In a recent article in this journal, David Faraci (2019) argues that the value of fairness can plausibly be appealed to in order to vindicate the view that consensual, mutually beneficial employment relationships can be wrongfully exploitative, even if employers have no obligation to hire or otherwise benefit those who are badly off enough to be vulnerable to wage exploitation. In this commentary, I argue that several values provide potentially strong grounds for thinking that it is at least sometimes better, morally speaking, for employers to hire worse-off people at intuitively exploitative wages than to hire better-off people at intuitively fair wages. Rather than suggesting that hiring badly off people at intuitively exploitative wages is permissible, however, I suggest that this gives us reason to think that employers can be obligated to hire worse-off people rather than better-off people and to pay them nonexploitative wages.
The heroes of the Homeric poems own many slaves, whose condition and legal status did not essentially differ from slaves in Greece during the Classical and Hellenistic periods. The labor of these slaves provided the basileis of the Iliad and Odyssey the surplus they needed to maintain their leading position in society.
If political sociology centers on relations between the state and civil society, then it is fair to say that those relations are now marked increasingly by state repression and racial and ethnic violence. The turn of the twenty-first century witnessed the rapid rise of antiglobalization protests around the world followed by even larger antiwar demonstrations as the United States prepared to invade Iraq. Yet these movements faced intense crackdowns from increasingly militarized police and state security forces. Similarly, the 2010s saw deadly clashes between police forces and authoritarian regimes on the one hand, and popular movements such as the Arab Spring, Occupy, and Black Lives Matter on the other. Ethnic nationalism is now in the ascendant and with it has come a permissive attitude toward official and unofficial violence.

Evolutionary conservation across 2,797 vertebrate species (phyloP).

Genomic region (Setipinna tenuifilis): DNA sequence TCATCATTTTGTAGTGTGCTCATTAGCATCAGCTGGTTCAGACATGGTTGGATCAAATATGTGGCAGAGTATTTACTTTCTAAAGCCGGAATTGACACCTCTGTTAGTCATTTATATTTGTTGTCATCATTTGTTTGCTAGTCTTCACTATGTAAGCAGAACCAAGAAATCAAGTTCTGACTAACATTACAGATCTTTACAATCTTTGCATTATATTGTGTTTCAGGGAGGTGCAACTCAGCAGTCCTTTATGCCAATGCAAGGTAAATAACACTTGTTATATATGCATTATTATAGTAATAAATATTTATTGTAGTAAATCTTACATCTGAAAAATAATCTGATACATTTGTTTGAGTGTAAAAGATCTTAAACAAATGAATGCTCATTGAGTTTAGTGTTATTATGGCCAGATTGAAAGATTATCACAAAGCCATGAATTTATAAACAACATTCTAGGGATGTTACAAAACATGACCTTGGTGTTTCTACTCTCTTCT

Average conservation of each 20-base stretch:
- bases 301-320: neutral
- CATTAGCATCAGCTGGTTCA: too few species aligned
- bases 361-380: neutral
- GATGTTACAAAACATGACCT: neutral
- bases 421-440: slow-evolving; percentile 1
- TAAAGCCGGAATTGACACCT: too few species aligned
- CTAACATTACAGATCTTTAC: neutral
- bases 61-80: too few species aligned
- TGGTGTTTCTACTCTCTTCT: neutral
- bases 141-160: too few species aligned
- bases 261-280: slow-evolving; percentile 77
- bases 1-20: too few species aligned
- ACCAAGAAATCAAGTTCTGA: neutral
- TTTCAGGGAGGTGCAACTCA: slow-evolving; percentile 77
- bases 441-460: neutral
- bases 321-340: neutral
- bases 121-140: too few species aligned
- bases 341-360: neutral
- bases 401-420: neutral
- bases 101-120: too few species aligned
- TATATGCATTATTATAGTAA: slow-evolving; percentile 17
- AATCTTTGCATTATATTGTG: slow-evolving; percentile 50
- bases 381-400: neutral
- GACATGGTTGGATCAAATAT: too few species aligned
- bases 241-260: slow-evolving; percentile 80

The decline of domestic natural gas production, increasing dependency on gas imports and lagging development of renewable energy production may pose serious challenges to the current high standards of secure energy supply in the Netherlands. This paper examines synergy between hydrocarbon- and geothermal exploitation as a means to reinforce energy security. The Roden gas field is used as an example to demonstrate potential delay of water breakthrough in the gas well and a resulting increase of recovered gas (up to 19%), by positioning of a geothermal doublet in the water leg of the gas field. The reservoir simulations show that the total increase of gas production primarily depends on the amount of aquifer support. An optimal configuration of gas- and geothermal wells is key to maximise gas recovery and strongly depends on the distribution of reservoir properties. The study also reveals that this option can still be beneficial for gas fields in a late stage of production.
Net Present Value calculations show that the added value from the geothermal doublet on total gas production could lead to an early repayment of initial investments in the geothermal project, thereby reducing the overall financial risk. If no subsidies are taken into account, the additional profits can also be used to finance the geothermal project up to break-even level within 15 years. However, this comes with a cost as the additional profits from improved gas recovery are significantly reduced.